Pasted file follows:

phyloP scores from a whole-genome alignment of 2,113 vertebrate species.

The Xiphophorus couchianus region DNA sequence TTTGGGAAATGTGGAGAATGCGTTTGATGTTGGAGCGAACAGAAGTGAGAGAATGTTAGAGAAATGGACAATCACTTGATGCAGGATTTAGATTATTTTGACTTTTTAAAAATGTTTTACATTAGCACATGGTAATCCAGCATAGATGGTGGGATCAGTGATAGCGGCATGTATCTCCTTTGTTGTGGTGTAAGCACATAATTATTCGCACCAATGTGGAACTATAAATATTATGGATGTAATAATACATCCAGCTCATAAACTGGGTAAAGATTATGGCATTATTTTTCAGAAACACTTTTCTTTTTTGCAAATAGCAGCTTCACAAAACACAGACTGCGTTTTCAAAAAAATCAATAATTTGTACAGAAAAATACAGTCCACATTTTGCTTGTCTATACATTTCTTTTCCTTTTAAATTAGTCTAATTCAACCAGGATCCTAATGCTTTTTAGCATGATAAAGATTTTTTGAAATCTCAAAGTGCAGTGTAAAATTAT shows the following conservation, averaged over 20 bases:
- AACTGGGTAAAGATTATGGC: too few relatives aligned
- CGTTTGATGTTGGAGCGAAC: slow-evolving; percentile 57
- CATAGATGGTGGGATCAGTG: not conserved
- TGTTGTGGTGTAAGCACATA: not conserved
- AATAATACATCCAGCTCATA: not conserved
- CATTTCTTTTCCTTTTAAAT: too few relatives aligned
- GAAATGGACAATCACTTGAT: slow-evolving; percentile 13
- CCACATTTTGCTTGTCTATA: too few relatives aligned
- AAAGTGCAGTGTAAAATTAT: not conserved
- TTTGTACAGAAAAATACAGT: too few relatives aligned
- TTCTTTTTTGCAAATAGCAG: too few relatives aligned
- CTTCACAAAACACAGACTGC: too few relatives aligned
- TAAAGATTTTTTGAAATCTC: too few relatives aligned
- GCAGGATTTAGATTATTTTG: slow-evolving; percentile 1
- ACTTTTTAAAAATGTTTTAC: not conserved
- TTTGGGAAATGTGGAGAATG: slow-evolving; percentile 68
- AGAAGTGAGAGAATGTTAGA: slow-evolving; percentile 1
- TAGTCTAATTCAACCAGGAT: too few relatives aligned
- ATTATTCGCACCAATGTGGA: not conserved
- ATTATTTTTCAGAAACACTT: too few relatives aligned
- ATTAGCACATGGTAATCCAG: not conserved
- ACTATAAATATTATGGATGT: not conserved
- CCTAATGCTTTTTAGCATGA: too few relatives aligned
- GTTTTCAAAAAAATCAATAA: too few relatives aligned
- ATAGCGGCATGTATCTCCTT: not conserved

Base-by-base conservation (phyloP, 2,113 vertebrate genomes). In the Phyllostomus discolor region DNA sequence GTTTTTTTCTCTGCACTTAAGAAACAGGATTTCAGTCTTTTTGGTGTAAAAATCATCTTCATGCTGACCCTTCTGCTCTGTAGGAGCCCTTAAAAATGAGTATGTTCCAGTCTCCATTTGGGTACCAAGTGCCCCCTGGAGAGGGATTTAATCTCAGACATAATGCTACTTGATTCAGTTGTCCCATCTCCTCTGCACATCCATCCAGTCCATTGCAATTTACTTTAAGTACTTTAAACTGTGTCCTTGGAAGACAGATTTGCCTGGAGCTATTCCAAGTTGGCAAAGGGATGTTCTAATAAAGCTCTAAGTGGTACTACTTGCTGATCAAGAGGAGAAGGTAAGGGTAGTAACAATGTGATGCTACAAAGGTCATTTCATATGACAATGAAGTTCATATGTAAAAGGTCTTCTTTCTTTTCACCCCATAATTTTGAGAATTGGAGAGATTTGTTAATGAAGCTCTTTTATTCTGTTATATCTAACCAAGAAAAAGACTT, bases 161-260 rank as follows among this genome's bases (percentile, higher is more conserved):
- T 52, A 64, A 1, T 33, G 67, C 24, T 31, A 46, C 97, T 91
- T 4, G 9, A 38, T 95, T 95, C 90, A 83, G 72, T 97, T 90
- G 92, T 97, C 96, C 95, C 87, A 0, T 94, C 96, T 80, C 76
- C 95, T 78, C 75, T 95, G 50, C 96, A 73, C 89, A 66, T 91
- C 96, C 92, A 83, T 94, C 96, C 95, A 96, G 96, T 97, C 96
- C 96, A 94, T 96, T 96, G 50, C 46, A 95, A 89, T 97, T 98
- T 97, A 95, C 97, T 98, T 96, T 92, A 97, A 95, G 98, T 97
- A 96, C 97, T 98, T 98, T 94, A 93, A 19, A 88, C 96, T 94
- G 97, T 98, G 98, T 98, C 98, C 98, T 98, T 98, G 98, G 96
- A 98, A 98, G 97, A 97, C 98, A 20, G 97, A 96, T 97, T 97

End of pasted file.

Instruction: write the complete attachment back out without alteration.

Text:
phyloP scores from a whole-genome alignment of 2,113 vertebrate species.

The Xiphophorus couchianus region DNA sequence TTTGGGAAATGTGGAGAATGCGTTTGATGTTGGAGCGAACAGAAGTGAGAGAATGTTAGAGAAATGGACAATCACTTGATGCAGGATTTAGATTATTTTGACTTTTTAAAAATGTTTTACATTAGCACATGGTAATCCAGCATAGATGGTGGGATCAGTGATAGCGGCATGTATCTCCTTTGTTGTGGTGTAAGCACATAATTATTCGCACCAATGTGGAACTATAAATATTATGGATGTAATAATACATCCAGCTCATAAACTGGGTAAAGATTATGGCATTATTTTTCAGAAACACTTTTCTTTTTTGCAAATAGCAGCTTCACAAAACACAGACTGCGTTTTCAAAAAAATCAATAATTTGTACAGAAAAATACAGTCCACATTTTGCTTGTCTATACATTTCTTTTCCTTTTAAATTAGTCTAATTCAACCAGGATCCTAATGCTTTTTAGCATGATAAAGATTTTTTGAAATCTCAAAGTGCAGTGTAAAATTAT shows the following conservation, averaged over 20 bases:
- AACTGGGTAAAGATTATGGC: too few relatives aligned
- CGTTTGATGTTGGAGCGAAC: slow-evolving; percentile 57
- CATAGATGGTGGGATCAGTG: not conserved
- TGTTGTGGTGTAAGCACATA: not conserved
- AATAATACATCCAGCTCATA: not conserved
- CATTTCTTTTCCTTTTAAAT: too few relatives aligned
- GAAATGGACAATCACTTGAT: slow-evolving; percentile 13
- CCACATTTTGCTTGTCTATA: too few relatives aligned
- AAAGTGCAGTGTAAAATTAT: not conserved
- TTTGTACAGAAAAATACAGT: too few relatives aligned
- TTCTTTTTTGCAAATAGCAG: too few relatives aligned
- CTTCACAAAACACAGACTGC: too few relatives aligned
- TAAAGATTTTTTGAAATCTC: too few relatives aligned
- GCAGGATTTAGATTATTTTG: slow-evolving; percentile 1
- ACTTTTTAAAAATGTTTTAC: not conserved
- TTTGGGAAATGTGGAGAATG: slow-evolving; percentile 68
- AGAAGTGAGAGAATGTTAGA: slow-evolving; percentile 1
- TAGTCTAATTCAACCAGGAT: too few relatives aligned
- ATTATTCGCACCAATGTGGA: not conserved
- ATTATTTTTCAGAAACACTT: too few relatives aligned
- ATTAGCACATGGTAATCCAG: not conserved
- ACTATAAATATTATGGATGT: not conserved
- CCTAATGCTTTTTAGCATGA: too few relatives aligned
- GTTTTCAAAAAAATCAATAA: too few relatives aligned
- ATAGCGGCATGTATCTCCTT: not conserved

Base-by-base conservation (phyloP, 2,113 vertebrate genomes). In the Phyllostomus discolor region DNA sequence GTTTTTTTCTCTGCACTTAAGAAACAGGATTTCAGTCTTTTTGGTGTAAAAATCATCTTCATGCTGACCCTTCTGCTCTGTAGGAGCCCTTAAAAATGAGTATGTTCCAGTCTCCATTTGGGTACCAAGTGCCCCCTGGAGAGGGATTTAATCTCAGACATAATGCTACTTGATTCAGTTGTCCCATCTCCTCTGCACATCCATCCAGTCCATTGCAATTTACTTTAAGTACTTTAAACTGTGTCCTTGGAAGACAGATTTGCCTGGAGCTATTCCAAGTTGGCAAAGGGATGTTCTAATAAAGCTCTAAGTGGTACTACTTGCTGATCAAGAGGAGAAGGTAAGGGTAGTAACAATGTGATGCTACAAAGGTCATTTCATATGACAATGAAGTTCATATGTAAAAGGTCTTCTTTCTTTTCACCCCATAATTTTGAGAATTGGAGAGATTTGTTAATGAAGCTCTTTTATTCTGTTATATCTAACCAAGAAAAAGACTT, bases 161-260 rank as follows among this genome's bases (percentile, higher is more conserved):
- T 52, A 64, A 1, T 33, G 67, C 24, T 31, A 46, C 97, T 91
- T 4, G 9, A 38, T 95, T 95, C 90, A 83, G 72, T 97, T 90
- G 92, T 97, C 96, C 95, C 87, A 0, T 94, C 96, T 80, C 76
- C 95, T 78, C 75, T 95, G 50, C 96, A 73, C 89, A 66, T 91
- C 96, C 92, A 83, T 94, C 96, C 95, A 96, G 96, T 97, C 96
- C 96, A 94, T 96, T 96, G 50, C 46, A 95, A 89, T 97, T 98
- T 97, A 95, C 97, T 98, T 96, T 92, A 97, A 95, G 98, T 97
- A 96, C 97, T 98, T 98, T 94, A 93, A 19, A 88, C 96, T 94
- G 97, T 98, G 98, T 98, C 98, C 98, T 98, T 98, G 98, G 96
- A 98, A 98, G 97, A 97, C 98, A 20, G 97, A 96, T 97, T 97